However, a lot of uninformed opinionating by folks whose claim to fame is a social media platform and a significant audience— who are neither mental health nor legal specialists, care-givers nor survivors— does tantamount to direct gaslighting when they try to clamp down on the voices of survivors/victims.
If we disregard emotional abuse by shifting the entire onus of it to the victim/survivor, then it is a grave error in our fight against striking down toxic gender hierarchies and power differentials. Nothing in our socio-cultural and psychological worlds can aim for a significant change until we recognize the pervasive nature of gendered violence and abuse.
Here are two critical ways to consider how emotional abuse impacts a survivor/victim.
Neuropsychology: Our brains’ emotion processing functions are often regulated by what we have named the limbic system. A part of this limbic system is called the hippocampus and it is located in the medial temporal region. The hippocampus is responsible for memory organisation, development and storage. Apart from this, it is also plays an important role in learning, particularly spatial navigation. In studies conducted at Stanford as well as the University of New Orleans, neuroscientists have established a direct correlation between the levels of cortisol (a stress hormone) and the reduction in the volume of the hippocampus. An increase in cortisol leads to a decrease in the volume of Hippocampus in children who experienced emotionally abusive homes. Located close to the hippocampus is a collection of neurons called the amygdala. Shaped like an almond and in fact named after it as well, the amygdala is located in the medial temporal lobe. It is generally considered to be the seat of processing emotions. Most of us have heard of the flight or fight (or freeze) theory of dealing with fear/stress.
It is within the amygdala that the decision for choosing a response to a fear-inducing situation is made. Consistent exposure to emotional and psychological abuse—even when accompanied by physical abuse—keeps the amygdala in a constant state of panic and fear which eventually leads to heightened state or “hyper-arousal” around any emotional event. This means that the amygdala enlarges in a person experiencing emotional abuse in the case of intimate partner violence, for example. As a result, said individual may not be able to get out of the abusive situation without some external anchoring or a support system because their own neurobiology has been tampered with, leading to reduced abilities for coherent decision making and emotional comprehension. So no, it is not a simple choice to leave.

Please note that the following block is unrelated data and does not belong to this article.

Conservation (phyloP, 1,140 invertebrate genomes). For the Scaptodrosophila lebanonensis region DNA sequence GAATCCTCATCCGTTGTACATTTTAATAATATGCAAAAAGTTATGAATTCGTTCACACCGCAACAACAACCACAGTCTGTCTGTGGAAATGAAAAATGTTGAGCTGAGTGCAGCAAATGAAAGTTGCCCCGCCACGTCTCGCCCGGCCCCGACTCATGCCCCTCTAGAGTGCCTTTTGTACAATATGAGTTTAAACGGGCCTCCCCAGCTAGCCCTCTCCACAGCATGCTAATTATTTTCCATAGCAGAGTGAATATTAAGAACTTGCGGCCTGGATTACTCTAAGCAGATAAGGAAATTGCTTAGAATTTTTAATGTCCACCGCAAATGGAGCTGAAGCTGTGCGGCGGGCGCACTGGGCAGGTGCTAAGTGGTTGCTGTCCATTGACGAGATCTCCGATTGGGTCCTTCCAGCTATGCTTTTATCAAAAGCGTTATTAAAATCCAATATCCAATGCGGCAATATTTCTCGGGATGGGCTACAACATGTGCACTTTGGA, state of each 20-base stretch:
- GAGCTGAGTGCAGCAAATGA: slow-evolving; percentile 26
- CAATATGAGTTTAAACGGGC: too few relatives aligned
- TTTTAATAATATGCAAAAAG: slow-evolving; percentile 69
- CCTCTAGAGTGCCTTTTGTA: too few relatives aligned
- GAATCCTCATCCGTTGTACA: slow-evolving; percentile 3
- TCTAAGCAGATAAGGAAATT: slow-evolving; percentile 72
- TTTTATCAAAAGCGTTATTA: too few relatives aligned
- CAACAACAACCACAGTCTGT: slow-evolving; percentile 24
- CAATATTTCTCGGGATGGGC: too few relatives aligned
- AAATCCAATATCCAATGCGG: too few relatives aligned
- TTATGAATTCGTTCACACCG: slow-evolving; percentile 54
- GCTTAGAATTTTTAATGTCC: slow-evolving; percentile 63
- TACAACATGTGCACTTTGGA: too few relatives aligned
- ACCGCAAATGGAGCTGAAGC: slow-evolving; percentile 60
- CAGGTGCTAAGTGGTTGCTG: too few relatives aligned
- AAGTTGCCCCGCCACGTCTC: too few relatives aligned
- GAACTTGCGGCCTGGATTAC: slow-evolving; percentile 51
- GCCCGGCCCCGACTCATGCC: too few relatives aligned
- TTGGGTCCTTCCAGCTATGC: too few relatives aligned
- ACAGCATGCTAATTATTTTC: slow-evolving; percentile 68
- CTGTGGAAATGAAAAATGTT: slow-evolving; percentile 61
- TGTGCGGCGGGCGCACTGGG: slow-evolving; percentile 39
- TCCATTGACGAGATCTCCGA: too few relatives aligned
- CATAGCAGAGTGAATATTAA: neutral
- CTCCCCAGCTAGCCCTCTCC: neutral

Social Psychology: We cannot disregard the social character of emotional abuse. Powers are vested in an abusive person or group on account of socio-cultural privileges. Deference is encouraged in patriarchal hierarchies that function entirely on subjugation and marginalisation of certain segments of our society in order to establish supremacy for others. Workplace harassment and abuse are often constructed on a Machiavellian interpretation of the pecking order. Aggression is considered synonymous with leadership and is not only supported but also encouraged and awarded. I was on a consulting project with one of the foremost banks in India and their C-suite or CEO’s direct reporting team only had 2 women. Throughout the organisation, both the women were labelled as undeserving and having gotten so far merely due to “diversity politics”.
One of them was routinely subjected to character assassination because she was quite presentable, basically wore bright red lipstick daily and did not concede to men easily. This is a seemingly minor thing but it has profound psychological impact for an entire workforce of women who are privy to such complicity. In situations such as these, someone who is disenfranchised on account of gender, class, caste, sexuality et al is often not left with many choices if there is no community support.